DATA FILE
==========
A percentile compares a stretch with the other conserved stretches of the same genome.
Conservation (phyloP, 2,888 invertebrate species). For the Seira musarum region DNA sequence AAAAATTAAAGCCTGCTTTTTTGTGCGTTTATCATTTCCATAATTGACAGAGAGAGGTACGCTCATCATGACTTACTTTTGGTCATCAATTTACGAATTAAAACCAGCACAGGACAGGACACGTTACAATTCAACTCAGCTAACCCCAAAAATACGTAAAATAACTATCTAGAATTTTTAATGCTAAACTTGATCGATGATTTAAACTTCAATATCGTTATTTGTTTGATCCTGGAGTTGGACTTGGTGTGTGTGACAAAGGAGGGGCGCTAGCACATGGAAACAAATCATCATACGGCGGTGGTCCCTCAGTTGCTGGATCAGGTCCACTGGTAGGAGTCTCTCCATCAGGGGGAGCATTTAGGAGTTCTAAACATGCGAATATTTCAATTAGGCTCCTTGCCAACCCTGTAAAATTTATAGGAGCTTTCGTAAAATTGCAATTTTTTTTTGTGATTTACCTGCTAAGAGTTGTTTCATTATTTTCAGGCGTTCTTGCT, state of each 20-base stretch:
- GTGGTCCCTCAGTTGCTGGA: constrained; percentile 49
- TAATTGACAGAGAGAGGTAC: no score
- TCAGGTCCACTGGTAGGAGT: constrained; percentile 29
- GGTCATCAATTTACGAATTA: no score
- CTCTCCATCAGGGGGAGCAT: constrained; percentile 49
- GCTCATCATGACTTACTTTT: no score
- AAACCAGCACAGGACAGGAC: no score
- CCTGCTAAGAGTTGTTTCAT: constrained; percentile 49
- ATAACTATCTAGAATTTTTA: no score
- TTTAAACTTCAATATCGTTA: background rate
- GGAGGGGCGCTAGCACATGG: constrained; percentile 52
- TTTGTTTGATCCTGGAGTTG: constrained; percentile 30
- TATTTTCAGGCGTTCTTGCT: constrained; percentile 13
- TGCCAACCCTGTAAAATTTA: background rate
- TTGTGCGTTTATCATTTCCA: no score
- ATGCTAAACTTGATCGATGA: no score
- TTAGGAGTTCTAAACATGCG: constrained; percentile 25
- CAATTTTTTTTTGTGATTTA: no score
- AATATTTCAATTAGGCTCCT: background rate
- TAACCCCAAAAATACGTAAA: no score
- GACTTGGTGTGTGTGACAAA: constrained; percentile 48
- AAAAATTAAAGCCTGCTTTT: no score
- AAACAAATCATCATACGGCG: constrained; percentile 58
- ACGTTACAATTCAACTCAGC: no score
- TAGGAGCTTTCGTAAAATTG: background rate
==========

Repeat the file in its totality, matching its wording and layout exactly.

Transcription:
A percentile compares a stretch with the other conserved stretches of the same genome.
Conservation (phyloP, 2,888 invertebrate species). For the Seira musarum region DNA sequence AAAAATTAAAGCCTGCTTTTTTGTGCGTTTATCATTTCCATAATTGACAGAGAGAGGTACGCTCATCATGACTTACTTTTGGTCATCAATTTACGAATTAAAACCAGCACAGGACAGGACACGTTACAATTCAACTCAGCTAACCCCAAAAATACGTAAAATAACTATCTAGAATTTTTAATGCTAAACTTGATCGATGATTTAAACTTCAATATCGTTATTTGTTTGATCCTGGAGTTGGACTTGGTGTGTGTGACAAAGGAGGGGCGCTAGCACATGGAAACAAATCATCATACGGCGGTGGTCCCTCAGTTGCTGGATCAGGTCCACTGGTAGGAGTCTCTCCATCAGGGGGAGCATTTAGGAGTTCTAAACATGCGAATATTTCAATTAGGCTCCTTGCCAACCCTGTAAAATTTATAGGAGCTTTCGTAAAATTGCAATTTTTTTTTGTGATTTACCTGCTAAGAGTTGTTTCATTATTTTCAGGCGTTCTTGCT, state of each 20-base stretch:
- GTGGTCCCTCAGTTGCTGGA: constrained; percentile 49
- TAATTGACAGAGAGAGGTAC: no score
- TCAGGTCCACTGGTAGGAGT: constrained; percentile 29
- GGTCATCAATTTACGAATTA: no score
- CTCTCCATCAGGGGGAGCAT: constrained; percentile 49
- GCTCATCATGACTTACTTTT: no score
- AAACCAGCACAGGACAGGAC: no score
- CCTGCTAAGAGTTGTTTCAT: constrained; percentile 49
- ATAACTATCTAGAATTTTTA: no score
- TTTAAACTTCAATATCGTTA: background rate
- GGAGGGGCGCTAGCACATGG: constrained; percentile 52
- TTTGTTTGATCCTGGAGTTG: constrained; percentile 30
- TATTTTCAGGCGTTCTTGCT: constrained; percentile 13
- TGCCAACCCTGTAAAATTTA: background rate
- TTGTGCGTTTATCATTTCCA: no score
- ATGCTAAACTTGATCGATGA: no score
- TTAGGAGTTCTAAACATGCG: constrained; percentile 25
- CAATTTTTTTTTGTGATTTA: no score
- AATATTTCAATTAGGCTCCT: background rate
- TAACCCCAAAAATACGTAAA: no score
- GACTTGGTGTGTGTGACAAA: constrained; percentile 48
- AAAAATTAAAGCCTGCTTTT: no score
- AAACAAATCATCATACGGCG: constrained; percentile 58
- ACGTTACAATTCAACTCAGC: no score
- TAGGAGCTTTCGTAAAATTG: background rate